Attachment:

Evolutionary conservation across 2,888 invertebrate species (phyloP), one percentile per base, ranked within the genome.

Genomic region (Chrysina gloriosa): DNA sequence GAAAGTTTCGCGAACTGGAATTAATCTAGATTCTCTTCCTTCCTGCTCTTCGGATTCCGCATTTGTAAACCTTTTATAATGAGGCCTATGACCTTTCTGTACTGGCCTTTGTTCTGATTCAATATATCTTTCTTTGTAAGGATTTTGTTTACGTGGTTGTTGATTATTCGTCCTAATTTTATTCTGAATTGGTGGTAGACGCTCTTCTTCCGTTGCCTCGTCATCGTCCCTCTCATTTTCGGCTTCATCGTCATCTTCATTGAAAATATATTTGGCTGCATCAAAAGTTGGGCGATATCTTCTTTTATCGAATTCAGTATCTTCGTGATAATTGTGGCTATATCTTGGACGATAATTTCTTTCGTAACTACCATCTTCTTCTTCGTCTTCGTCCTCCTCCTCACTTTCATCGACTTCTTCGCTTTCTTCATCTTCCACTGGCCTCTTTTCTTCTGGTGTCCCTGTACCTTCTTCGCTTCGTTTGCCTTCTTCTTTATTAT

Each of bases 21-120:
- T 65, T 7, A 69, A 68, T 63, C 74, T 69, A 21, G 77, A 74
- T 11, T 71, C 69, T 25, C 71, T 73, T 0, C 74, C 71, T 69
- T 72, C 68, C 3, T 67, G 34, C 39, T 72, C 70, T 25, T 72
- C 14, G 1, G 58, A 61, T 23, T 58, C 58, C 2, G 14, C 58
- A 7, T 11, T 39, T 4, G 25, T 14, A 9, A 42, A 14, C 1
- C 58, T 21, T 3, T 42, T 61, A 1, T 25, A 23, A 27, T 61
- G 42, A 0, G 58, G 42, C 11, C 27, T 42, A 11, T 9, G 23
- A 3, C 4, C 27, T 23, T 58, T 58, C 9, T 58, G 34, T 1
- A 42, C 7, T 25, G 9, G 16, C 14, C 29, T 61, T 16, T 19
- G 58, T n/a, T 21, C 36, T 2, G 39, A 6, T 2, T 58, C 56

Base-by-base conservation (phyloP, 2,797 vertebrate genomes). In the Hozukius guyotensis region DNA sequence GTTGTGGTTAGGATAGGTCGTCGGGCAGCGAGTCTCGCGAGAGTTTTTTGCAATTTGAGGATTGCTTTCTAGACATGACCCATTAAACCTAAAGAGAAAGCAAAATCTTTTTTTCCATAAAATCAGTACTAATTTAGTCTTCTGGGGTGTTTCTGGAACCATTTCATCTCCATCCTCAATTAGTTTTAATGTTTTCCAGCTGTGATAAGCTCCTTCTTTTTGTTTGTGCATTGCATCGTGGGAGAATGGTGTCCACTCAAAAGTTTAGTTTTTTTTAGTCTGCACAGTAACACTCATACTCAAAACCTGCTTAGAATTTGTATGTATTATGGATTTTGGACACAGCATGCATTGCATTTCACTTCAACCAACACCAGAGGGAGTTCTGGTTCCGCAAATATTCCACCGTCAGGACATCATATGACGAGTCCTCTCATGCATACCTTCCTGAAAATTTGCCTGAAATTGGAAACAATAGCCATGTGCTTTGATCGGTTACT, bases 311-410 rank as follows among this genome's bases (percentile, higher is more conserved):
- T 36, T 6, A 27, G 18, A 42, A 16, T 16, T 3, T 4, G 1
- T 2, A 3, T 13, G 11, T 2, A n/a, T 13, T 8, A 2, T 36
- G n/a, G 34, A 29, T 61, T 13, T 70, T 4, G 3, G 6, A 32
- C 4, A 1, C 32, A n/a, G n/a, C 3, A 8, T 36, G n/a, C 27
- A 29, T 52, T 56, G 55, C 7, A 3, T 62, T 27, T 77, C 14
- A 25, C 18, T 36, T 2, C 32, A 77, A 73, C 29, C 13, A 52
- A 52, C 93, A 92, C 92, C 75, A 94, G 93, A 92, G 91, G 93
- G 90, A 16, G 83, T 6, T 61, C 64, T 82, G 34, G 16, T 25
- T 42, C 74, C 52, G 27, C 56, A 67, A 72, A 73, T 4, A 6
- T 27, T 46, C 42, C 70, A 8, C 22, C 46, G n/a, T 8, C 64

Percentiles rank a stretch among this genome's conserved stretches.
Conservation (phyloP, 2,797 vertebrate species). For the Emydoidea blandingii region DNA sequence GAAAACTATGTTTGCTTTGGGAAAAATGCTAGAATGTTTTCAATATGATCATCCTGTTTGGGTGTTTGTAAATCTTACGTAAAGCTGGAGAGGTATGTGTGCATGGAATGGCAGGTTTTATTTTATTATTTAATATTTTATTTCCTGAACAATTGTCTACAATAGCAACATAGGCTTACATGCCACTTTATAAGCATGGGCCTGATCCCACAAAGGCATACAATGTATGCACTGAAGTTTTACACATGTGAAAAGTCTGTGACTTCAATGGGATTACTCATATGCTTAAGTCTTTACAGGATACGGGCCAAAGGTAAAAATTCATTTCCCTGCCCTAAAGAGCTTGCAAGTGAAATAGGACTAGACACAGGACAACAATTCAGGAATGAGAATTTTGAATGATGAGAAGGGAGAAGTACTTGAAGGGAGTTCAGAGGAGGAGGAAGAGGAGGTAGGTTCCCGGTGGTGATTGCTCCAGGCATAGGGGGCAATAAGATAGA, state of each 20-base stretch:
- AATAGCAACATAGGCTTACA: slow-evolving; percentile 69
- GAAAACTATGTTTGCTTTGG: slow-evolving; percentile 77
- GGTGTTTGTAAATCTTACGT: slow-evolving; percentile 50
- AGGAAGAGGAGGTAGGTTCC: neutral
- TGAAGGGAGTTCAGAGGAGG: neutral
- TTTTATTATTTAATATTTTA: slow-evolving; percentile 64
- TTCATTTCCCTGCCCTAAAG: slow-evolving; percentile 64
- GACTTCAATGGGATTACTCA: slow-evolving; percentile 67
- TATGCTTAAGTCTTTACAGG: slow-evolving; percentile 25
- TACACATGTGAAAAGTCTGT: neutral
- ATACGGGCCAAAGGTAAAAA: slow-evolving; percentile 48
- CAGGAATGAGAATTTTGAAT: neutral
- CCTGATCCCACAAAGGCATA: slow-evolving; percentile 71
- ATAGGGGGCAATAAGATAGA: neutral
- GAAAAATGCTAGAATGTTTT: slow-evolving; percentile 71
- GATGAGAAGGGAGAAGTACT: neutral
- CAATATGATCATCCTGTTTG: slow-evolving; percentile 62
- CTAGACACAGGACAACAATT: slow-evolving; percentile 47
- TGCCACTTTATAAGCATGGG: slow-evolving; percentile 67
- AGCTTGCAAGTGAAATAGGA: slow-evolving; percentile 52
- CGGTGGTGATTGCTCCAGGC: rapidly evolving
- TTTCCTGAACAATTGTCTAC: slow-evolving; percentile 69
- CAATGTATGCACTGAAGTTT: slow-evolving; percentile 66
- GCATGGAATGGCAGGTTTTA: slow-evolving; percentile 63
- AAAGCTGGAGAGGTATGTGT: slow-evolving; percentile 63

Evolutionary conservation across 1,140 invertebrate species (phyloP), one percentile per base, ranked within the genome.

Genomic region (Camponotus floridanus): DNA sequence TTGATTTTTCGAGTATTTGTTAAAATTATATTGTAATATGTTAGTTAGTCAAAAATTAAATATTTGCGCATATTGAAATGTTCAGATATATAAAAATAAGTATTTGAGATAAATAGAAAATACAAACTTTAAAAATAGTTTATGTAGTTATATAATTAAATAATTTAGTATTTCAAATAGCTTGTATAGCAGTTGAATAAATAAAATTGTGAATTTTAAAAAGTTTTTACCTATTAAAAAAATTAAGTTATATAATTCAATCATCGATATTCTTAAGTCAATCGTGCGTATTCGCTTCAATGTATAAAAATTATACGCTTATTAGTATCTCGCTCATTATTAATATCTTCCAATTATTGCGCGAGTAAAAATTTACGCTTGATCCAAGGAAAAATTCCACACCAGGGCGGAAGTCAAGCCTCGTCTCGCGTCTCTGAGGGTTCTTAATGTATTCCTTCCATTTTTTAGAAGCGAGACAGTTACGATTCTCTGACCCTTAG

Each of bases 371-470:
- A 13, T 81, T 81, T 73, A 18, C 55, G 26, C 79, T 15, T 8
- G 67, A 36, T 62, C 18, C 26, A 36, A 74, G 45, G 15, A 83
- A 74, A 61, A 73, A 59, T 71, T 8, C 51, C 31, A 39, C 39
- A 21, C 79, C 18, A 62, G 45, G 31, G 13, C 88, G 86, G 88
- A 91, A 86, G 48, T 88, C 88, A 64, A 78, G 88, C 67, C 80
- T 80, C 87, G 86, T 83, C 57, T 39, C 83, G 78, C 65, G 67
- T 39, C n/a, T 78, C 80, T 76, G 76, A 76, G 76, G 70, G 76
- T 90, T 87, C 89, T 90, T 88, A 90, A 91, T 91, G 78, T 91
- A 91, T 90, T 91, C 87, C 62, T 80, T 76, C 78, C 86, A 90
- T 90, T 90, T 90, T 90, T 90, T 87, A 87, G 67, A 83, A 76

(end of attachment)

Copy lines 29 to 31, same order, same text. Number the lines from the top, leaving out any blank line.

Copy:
- GGTGTTTGTAAATCTTACGT: slow-evolving; percentile 50
- AGGAAGAGGAGGTAGGTTCC: neutral
- TGAAGGGAGTTCAGAGGAGG: neutral